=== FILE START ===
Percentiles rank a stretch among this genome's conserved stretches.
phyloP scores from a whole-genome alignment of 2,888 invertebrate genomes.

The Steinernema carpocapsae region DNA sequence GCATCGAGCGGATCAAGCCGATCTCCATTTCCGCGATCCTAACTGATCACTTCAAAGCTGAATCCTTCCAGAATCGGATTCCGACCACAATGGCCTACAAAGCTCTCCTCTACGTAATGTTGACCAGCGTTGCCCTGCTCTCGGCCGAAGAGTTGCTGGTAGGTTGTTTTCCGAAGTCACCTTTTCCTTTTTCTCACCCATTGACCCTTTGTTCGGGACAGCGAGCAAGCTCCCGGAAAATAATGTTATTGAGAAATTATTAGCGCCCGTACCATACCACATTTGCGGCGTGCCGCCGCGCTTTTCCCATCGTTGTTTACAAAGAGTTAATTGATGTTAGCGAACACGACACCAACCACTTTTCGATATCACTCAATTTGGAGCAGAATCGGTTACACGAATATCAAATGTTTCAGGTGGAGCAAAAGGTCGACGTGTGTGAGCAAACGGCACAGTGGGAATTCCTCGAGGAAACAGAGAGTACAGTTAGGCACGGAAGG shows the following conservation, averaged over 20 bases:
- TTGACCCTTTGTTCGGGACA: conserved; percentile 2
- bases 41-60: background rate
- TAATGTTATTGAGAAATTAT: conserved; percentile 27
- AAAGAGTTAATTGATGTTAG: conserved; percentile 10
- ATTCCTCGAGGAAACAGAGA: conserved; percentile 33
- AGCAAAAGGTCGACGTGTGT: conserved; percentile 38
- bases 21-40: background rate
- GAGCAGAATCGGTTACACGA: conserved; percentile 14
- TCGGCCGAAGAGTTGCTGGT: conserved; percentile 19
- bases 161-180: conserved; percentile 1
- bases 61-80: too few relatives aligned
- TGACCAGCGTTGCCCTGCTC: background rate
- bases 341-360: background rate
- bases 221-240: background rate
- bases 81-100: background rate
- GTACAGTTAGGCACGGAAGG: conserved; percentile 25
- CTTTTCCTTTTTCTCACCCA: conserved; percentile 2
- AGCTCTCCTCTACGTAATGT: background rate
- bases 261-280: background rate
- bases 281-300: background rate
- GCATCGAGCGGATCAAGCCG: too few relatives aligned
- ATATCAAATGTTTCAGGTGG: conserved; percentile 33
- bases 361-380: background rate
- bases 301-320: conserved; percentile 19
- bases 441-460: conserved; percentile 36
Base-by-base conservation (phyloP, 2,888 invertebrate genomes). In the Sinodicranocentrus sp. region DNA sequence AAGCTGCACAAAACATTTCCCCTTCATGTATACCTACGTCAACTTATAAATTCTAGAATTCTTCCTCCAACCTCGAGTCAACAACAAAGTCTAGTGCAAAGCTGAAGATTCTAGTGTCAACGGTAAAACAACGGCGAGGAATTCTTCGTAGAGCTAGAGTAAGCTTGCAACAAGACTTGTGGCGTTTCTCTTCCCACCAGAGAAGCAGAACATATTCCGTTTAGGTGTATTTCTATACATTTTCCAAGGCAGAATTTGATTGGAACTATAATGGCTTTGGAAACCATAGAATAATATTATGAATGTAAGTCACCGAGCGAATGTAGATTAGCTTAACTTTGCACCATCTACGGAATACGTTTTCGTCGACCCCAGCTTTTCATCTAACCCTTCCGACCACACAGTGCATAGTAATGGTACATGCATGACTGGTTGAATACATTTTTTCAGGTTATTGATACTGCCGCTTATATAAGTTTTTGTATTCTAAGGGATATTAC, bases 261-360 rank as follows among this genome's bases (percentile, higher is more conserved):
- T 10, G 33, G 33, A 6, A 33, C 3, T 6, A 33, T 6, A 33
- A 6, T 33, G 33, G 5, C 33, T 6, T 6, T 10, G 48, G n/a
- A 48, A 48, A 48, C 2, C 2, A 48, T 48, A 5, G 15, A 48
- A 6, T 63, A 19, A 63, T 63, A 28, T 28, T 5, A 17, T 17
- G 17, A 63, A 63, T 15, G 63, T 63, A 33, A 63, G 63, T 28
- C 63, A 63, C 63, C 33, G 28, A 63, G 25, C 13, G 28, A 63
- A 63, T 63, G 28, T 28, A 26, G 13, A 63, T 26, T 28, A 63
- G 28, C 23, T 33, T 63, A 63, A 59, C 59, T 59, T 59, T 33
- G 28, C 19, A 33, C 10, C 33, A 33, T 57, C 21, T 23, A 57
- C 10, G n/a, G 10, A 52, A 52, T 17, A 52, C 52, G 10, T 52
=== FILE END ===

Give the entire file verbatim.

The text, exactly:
Percentiles rank a stretch among this genome's conserved stretches.
phyloP scores from a whole-genome alignment of 2,888 invertebrate genomes.

The Steinernema carpocapsae region DNA sequence GCATCGAGCGGATCAAGCCGATCTCCATTTCCGCGATCCTAACTGATCACTTCAAAGCTGAATCCTTCCAGAATCGGATTCCGACCACAATGGCCTACAAAGCTCTCCTCTACGTAATGTTGACCAGCGTTGCCCTGCTCTCGGCCGAAGAGTTGCTGGTAGGTTGTTTTCCGAAGTCACCTTTTCCTTTTTCTCACCCATTGACCCTTTGTTCGGGACAGCGAGCAAGCTCCCGGAAAATAATGTTATTGAGAAATTATTAGCGCCCGTACCATACCACATTTGCGGCGTGCCGCCGCGCTTTTCCCATCGTTGTTTACAAAGAGTTAATTGATGTTAGCGAACACGACACCAACCACTTTTCGATATCACTCAATTTGGAGCAGAATCGGTTACACGAATATCAAATGTTTCAGGTGGAGCAAAAGGTCGACGTGTGTGAGCAAACGGCACAGTGGGAATTCCTCGAGGAAACAGAGAGTACAGTTAGGCACGGAAGG shows the following conservation, averaged over 20 bases:
- TTGACCCTTTGTTCGGGACA: conserved; percentile 2
- bases 41-60: background rate
- TAATGTTATTGAGAAATTAT: conserved; percentile 27
- AAAGAGTTAATTGATGTTAG: conserved; percentile 10
- ATTCCTCGAGGAAACAGAGA: conserved; percentile 33
- AGCAAAAGGTCGACGTGTGT: conserved; percentile 38
- bases 21-40: background rate
- GAGCAGAATCGGTTACACGA: conserved; percentile 14
- TCGGCCGAAGAGTTGCTGGT: conserved; percentile 19
- bases 161-180: conserved; percentile 1
- bases 61-80: too few relatives aligned
- TGACCAGCGTTGCCCTGCTC: background rate
- bases 341-360: background rate
- bases 221-240: background rate
- bases 81-100: background rate
- GTACAGTTAGGCACGGAAGG: conserved; percentile 25
- CTTTTCCTTTTTCTCACCCA: conserved; percentile 2
- AGCTCTCCTCTACGTAATGT: background rate
- bases 261-280: background rate
- bases 281-300: background rate
- GCATCGAGCGGATCAAGCCG: too few relatives aligned
- ATATCAAATGTTTCAGGTGG: conserved; percentile 33
- bases 361-380: background rate
- bases 301-320: conserved; percentile 19
- bases 441-460: conserved; percentile 36
Base-by-base conservation (phyloP, 2,888 invertebrate genomes). In the Sinodicranocentrus sp. region DNA sequence AAGCTGCACAAAACATTTCCCCTTCATGTATACCTACGTCAACTTATAAATTCTAGAATTCTTCCTCCAACCTCGAGTCAACAACAAAGTCTAGTGCAAAGCTGAAGATTCTAGTGTCAACGGTAAAACAACGGCGAGGAATTCTTCGTAGAGCTAGAGTAAGCTTGCAACAAGACTTGTGGCGTTTCTCTTCCCACCAGAGAAGCAGAACATATTCCGTTTAGGTGTATTTCTATACATTTTCCAAGGCAGAATTTGATTGGAACTATAATGGCTTTGGAAACCATAGAATAATATTATGAATGTAAGTCACCGAGCGAATGTAGATTAGCTTAACTTTGCACCATCTACGGAATACGTTTTCGTCGACCCCAGCTTTTCATCTAACCCTTCCGACCACACAGTGCATAGTAATGGTACATGCATGACTGGTTGAATACATTTTTTCAGGTTATTGATACTGCCGCTTATATAAGTTTTTGTATTCTAAGGGATATTAC, bases 261-360 rank as follows among this genome's bases (percentile, higher is more conserved):
- T 10, G 33, G 33, A 6, A 33, C 3, T 6, A 33, T 6, A 33
- A 6, T 33, G 33, G 5, C 33, T 6, T 6, T 10, G 48, G n/a
- A 48, A 48, A 48, C 2, C 2, A 48, T 48, A 5, G 15, A 48
- A 6, T 63, A 19, A 63, T 63, A 28, T 28, T 5, A 17, T 17
- G 17, A 63, A 63, T 15, G 63, T 63, A 33, A 63, G 63, T 28
- C 63, A 63, C 63, C 33, G 28, A 63, G 25, C 13, G 28, A 63
- A 63, T 63, G 28, T 28, A 26, G 13, A 63, T 26, T 28, A 63
- G 28, C 23, T 33, T 63, A 63, A 59, C 59, T 59, T 59, T 33
- G 28, C 19, A 33, C 10, C 33, A 33, T 57, C 21, T 23, A 57
- C 10, G n/a, G 10, A 52, A 52, T 17, A 52, C 52, G 10, T 52